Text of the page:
* Seen resuming purchases of copper, aluminium from smelters soon
* Purchases of about 400,000 T aluminium, 165,000 T of copper eyed
* Smelters seen suffering worse than in previous stockpiling round (Adds details, quotes)
By Polly Yam
HONG KONG, Nov 6 (Reuters) - China is expected to soon resume stockpiling of some base metals, including copper and aluminium, buying them from domestic smelters hurt by weak demand, industry sources said on Tuesday.
China is the world’s top consumer of industrial metals, but its smelters, hit by slowing economic growth, have lobbied the government to revive a state-run scheme to stockpile industrial metals, in hopes the move will prop up prices.
“The NDRC is going to do it soon,” said a source with links to China’s influential state planner, the National Development and Reform Commission (NDRC), who has direct knowledge of the plan.
The state-run stockpiling scheme was launched soon after the 2008/09 financial crisis, at the prodding of the country’s smelters, and led to an increase in metal imports in 2009.
When the scheme resumes, the State Reserves Bureau could buy around 400,000 tonnes of primary aluminium ingots and 165,000 tonnes of refined copper cathode, industry sources said.
The sources declined to be identified because of the sensitivity of the subject.
Expectations are growing for Beijing’s new top rulers to announce stimulus measures following a once-in-a-decade leadership change set to be ushered in by a Communist Party congress beginning on Thursday.
Although China racked up annual GDP growth of 7.4 percent in the third quarter of 2012, this was its slowest pace since the depths of the global financial crisis in the first quarter of 2009.
The stockpiling measure could put a floor under metals prices and benefit copper more than aluminium, analysts said.
“It’s just picking up slack in the domestic system. Obviously, the data suggests the economy has stabilised but it’s hardly firing on all cylinders,” said Leon Westgate, an analyst at Standard Bank based in London.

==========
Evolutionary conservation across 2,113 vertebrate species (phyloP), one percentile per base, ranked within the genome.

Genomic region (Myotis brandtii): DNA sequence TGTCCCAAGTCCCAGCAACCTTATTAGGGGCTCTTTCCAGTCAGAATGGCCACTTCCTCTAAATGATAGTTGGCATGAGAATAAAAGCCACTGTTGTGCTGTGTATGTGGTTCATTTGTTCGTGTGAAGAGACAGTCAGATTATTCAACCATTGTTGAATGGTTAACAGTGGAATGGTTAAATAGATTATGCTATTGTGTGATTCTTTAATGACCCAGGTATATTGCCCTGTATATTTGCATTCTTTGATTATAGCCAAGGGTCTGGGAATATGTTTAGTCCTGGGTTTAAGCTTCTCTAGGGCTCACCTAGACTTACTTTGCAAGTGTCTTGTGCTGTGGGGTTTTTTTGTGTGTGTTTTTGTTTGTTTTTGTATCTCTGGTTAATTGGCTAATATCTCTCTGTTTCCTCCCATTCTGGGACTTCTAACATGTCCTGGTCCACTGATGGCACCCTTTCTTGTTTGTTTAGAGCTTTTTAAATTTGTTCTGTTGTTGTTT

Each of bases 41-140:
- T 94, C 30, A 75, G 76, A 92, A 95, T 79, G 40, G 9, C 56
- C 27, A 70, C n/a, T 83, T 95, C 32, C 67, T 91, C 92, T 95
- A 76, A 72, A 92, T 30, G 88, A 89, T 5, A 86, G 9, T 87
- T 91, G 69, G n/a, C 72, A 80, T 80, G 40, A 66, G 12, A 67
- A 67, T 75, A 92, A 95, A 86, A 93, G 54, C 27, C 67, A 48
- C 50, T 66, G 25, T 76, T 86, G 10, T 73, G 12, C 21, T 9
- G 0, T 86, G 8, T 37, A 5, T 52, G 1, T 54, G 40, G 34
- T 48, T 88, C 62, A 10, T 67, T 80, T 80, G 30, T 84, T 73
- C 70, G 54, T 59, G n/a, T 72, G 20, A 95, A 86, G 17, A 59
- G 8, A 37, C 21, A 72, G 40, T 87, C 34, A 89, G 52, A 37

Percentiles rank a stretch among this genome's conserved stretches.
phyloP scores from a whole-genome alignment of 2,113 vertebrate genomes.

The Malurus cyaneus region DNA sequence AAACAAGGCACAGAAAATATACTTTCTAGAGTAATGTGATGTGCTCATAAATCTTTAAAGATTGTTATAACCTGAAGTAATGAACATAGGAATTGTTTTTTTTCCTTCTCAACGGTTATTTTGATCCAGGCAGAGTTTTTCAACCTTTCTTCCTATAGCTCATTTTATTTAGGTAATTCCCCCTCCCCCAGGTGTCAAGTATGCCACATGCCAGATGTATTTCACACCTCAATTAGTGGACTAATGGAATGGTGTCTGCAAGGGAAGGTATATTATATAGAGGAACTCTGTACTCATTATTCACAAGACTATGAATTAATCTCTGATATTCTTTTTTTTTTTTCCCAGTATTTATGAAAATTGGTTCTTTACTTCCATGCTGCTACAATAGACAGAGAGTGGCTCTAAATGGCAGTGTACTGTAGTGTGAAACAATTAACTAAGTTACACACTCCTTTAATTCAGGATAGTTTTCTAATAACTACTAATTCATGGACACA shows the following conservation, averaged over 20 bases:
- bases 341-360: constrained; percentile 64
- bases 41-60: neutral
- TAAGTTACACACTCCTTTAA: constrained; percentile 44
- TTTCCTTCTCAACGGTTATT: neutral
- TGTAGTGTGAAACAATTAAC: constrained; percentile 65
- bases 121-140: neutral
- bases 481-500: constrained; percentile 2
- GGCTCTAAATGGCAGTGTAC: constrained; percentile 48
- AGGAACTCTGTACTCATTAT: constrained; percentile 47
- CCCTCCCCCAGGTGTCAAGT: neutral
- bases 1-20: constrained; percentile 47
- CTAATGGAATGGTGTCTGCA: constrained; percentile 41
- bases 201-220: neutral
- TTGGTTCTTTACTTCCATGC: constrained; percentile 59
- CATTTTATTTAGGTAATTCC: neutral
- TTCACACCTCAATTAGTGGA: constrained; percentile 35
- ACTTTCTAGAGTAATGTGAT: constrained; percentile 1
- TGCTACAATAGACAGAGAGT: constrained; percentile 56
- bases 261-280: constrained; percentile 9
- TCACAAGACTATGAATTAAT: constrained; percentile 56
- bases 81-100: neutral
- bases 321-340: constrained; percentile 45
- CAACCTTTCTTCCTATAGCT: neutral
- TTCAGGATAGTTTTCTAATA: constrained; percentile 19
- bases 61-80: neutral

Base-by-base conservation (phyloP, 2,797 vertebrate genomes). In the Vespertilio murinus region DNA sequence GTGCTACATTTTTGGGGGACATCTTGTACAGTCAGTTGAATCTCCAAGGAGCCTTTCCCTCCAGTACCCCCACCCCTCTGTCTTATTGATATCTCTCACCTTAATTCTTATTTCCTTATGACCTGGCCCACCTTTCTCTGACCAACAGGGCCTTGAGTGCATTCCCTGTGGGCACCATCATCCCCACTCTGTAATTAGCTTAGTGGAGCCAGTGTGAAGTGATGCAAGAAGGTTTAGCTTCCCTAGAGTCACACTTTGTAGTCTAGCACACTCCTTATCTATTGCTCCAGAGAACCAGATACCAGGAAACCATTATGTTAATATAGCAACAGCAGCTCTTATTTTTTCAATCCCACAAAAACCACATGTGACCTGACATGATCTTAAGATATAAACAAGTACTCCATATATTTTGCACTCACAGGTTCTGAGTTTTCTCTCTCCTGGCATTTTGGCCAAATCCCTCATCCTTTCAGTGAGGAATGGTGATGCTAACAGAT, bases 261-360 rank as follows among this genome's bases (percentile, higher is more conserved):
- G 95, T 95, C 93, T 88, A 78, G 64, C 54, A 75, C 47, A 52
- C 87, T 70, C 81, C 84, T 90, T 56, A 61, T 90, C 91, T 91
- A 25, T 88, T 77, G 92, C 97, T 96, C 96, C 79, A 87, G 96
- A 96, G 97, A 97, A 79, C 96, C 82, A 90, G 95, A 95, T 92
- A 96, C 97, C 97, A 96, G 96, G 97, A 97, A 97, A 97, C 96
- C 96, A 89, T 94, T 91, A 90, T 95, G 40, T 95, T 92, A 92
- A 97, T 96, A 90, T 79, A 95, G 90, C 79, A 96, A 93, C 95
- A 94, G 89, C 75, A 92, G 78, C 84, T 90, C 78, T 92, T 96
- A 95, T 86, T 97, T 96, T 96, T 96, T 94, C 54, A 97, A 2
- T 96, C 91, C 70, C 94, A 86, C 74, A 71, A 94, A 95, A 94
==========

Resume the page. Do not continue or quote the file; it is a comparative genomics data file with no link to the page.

Bonded stocks have been rising, and the latest data suggest domestic demand may have stabilised at low levels rather than bouncing back strongly, he added.
“(The NDRC) are not going to pay top dollar but they may help provide a floor for prices.”
Stephen Briggs, a BNP Paribas analyst based in London, said,
“It’s more likely to support the copper price than the aluminium price, because comparing the size of the industries, for aluminium it’s a drop in the ocean but for the copper market it’s a touch tighter.”
Benchmark three-month London Metal Exchange copper prices have fallen more than 10 percent from the year’s high in February to stand at $7,675.5 a tonne on Tuesday.
Aluminium prices on the LME have lost more than 30 percent from the year’s high struck in May to stand at $1,912.
The move to resume stockpiling followed a proposal by the China Nonferrous Metals Industry Association for the state planner to complete the scheme, or even buy more supplies, so as to alleviate conditions for domestic smelters, which were harsher than in the 2008/09 crisis, the first source said.
During the last phase of buying, which expired last year, the State Reserves Bureau bought fewer metals than originally planned, which analysts said left it with scope to launch another round.
At the launch of the inaugural stockpiling in December 2008, the Bureau said it planned to buy 1 million tonnes of aluminium, 400,000 tonnes of copper and a total of 400,000 of lead and zinc from domestic smelters over three years.
However, it only bought 235,000 tonnes of copper, 590,000 tonnes of primary aluminium and 159,000 tonnes of refined zinc by the end of the round.
“The beauty of resuming this scheme is that the buying does not need approval from the central government because it was already approved few years ago,” said an industry source with links to the state planning body.
“I think the buying would happen in November. It should not be later than Dec. 15 because after that time smelters won’t be able to put the sales into this year’s earnings.”
A sales manager at a large aluminium smelter said he expected the State Reserves Bureau to buy around 400,000 tonnes of aluminium from local smelters very soon. (Additional reporting by Melanie Burton in Singapore; Editing by Clarence Fernandez)